The Churaumi Aquarium is widely considered Japan’s best aquarium and is the main attraction of the Ocean Expo Park, about 90 kilometres from Naha. The aquarium was completely redesigned and reopened in 2002. The highlight of a visit to the Churaumi Aquarium is the massive Kuroshio Tank, one of the largest in the world. The tank takes its name from the warm Kuroshio current which plays a large part in the variety of Okinawa’s of marine life. The tank contains a wide variety of species, the most striking of which are the giant whale sharks and manta rays.

424 Ishikawa, Motobu-cho, Kunigami-gun, Okinawa


While this dish may look like any other bowl of Japanese udon, Okinawa Soba is distinctively different as it is the only soba noodle that is made from 100% wheat flour, making it much chewier and thicker than the rest. It is typically served in a bowl of smoked bonito broth that is lighter on the palate with a clean after taste. Along with seaweed and pickled ginger, the Okinawans love their soba with spareribs or three-layered pork.


Miyako Island (宮古島, Miyakojima), located 300 kilometres south of Okinawa Main Island and 100 kilometres north of the Yaeyama Islands, is known for some of Japan’s best beaches and as a great destination for snorkelling and diving in the coral reefs. The sub-tropical climate provides mild weather year around. Besides the beaches, snorkelling and diving, Miyako offers a range of other attractions, including beautiful nature walks, cultural sites, and delicious cuisine such as Goya chanpuru and soba noodles. A couple of elegant bridges to neighbouring islands are available so renting a bicycle or car can make for a nice adventure. Direct flights are available from Tokyo, Osaka, Nagoya, Naha, Ishigaki and Tarama.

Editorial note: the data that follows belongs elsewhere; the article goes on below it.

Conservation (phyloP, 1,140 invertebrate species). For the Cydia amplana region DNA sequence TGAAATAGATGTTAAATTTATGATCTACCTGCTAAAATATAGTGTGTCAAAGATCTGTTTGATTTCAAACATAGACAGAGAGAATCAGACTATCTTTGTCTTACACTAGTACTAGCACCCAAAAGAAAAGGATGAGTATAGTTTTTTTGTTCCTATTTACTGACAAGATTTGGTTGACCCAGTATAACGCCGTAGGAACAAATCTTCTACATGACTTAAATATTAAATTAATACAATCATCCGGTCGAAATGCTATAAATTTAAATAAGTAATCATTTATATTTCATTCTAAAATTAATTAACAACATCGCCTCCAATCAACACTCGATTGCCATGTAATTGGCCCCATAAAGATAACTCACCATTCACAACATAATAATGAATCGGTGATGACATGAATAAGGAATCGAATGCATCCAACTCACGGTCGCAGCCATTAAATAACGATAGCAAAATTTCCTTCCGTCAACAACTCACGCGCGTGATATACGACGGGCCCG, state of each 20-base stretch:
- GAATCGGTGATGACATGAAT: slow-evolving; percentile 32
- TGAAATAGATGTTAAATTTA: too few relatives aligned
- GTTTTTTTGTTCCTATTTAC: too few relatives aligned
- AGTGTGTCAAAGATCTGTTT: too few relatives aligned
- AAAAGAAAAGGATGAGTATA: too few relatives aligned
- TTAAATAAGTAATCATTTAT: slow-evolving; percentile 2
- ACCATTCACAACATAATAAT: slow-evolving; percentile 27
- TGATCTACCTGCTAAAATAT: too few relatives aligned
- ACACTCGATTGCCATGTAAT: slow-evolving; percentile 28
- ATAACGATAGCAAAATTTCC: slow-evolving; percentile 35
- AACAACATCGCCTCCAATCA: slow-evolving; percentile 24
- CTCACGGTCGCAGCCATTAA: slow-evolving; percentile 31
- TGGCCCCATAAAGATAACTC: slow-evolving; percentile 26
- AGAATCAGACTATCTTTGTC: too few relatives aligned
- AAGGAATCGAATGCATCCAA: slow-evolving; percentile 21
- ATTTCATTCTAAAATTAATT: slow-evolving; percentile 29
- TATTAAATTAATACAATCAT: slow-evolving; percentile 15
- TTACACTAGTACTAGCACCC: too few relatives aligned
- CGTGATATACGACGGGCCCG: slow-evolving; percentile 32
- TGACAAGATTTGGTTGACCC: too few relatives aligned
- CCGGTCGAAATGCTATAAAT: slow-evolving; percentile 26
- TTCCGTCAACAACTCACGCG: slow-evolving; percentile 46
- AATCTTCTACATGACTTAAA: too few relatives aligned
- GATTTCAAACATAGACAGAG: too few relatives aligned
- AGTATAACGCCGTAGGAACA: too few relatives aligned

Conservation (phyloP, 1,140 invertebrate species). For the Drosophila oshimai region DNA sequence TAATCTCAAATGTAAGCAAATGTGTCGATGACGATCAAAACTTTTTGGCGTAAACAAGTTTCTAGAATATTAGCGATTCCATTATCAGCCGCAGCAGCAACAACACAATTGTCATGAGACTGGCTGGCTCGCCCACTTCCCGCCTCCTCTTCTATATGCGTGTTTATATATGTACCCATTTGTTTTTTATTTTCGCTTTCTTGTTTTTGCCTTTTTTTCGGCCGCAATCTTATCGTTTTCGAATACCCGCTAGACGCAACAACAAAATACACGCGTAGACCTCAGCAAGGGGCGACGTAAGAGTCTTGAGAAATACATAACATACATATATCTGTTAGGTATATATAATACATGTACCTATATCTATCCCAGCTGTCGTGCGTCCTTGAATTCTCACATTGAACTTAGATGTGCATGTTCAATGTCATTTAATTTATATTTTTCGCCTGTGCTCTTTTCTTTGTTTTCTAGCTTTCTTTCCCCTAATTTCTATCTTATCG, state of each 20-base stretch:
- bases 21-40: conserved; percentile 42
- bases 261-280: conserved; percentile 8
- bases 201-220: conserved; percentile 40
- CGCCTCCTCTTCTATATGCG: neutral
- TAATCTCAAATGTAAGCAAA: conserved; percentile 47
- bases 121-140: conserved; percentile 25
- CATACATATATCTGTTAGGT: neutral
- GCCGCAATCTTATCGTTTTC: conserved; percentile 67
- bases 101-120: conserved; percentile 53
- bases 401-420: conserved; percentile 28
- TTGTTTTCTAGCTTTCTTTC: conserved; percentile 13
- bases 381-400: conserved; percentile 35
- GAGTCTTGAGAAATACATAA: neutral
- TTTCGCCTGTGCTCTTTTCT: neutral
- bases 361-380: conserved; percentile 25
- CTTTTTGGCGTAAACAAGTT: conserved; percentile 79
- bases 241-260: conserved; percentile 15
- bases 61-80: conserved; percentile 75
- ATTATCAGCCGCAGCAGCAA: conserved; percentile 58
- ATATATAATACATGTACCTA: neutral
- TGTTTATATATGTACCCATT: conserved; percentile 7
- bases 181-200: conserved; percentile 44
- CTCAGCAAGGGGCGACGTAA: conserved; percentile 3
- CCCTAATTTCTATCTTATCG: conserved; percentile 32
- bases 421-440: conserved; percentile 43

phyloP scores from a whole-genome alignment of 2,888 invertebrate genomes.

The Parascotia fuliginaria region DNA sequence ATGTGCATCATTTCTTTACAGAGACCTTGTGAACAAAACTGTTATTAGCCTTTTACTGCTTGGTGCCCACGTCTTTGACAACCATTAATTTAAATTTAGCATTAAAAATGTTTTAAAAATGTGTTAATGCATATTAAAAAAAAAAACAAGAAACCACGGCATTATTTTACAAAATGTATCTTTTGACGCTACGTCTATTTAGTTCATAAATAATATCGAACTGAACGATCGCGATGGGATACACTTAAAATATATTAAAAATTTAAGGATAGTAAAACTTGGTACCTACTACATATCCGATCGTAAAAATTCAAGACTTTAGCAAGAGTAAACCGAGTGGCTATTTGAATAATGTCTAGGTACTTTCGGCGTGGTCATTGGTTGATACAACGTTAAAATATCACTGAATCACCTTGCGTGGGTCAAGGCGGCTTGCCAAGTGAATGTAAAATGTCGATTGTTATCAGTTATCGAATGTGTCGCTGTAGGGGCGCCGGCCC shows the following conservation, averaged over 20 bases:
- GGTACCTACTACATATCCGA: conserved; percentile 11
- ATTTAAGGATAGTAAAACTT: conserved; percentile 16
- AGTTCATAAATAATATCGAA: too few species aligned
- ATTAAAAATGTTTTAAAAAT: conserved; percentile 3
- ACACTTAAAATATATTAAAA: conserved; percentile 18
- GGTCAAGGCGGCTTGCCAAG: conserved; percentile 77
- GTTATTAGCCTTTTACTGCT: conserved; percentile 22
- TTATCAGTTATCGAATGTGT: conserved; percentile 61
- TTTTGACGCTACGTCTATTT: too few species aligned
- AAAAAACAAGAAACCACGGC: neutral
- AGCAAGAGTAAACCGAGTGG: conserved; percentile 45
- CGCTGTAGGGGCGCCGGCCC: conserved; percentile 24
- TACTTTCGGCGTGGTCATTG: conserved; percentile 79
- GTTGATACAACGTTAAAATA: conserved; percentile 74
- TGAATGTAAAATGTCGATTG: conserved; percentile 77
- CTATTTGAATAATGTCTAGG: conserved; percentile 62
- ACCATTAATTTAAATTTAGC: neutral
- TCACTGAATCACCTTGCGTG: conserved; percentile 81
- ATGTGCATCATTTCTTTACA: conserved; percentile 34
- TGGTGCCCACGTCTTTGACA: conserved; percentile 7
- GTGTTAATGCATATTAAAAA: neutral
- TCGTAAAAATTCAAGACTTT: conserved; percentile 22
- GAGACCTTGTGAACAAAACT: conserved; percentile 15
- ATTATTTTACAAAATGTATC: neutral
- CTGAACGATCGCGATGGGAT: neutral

Rafute has been eaten in Okinawa since the Ryukyu Kingdom (1429–1879) when it was served as a form of Okinawan Royal Cuisine. Rafute consists of the three most signature produce/products in Okinawa: pork, black sugar, and awamori (distilled liquor). The slow cooking process yields the most tender and melt-in-your-mouth texture.


Made from Okinawa Brown Sugar, Sata Andagi is a fried brown sugar doughnut that can only be found in Okinawa, and rare around mainland Japan. Easily available at street side stalls, this handmade dessert is made with wheat flour, sugar, milk and egg yolk — crisp on the outside and soft on the inside. Its taste and texture are very different from normal doughnuts with it being less sweet and more biscuit-like in texture.

For more information, visit the following link to explore more about Okinawa.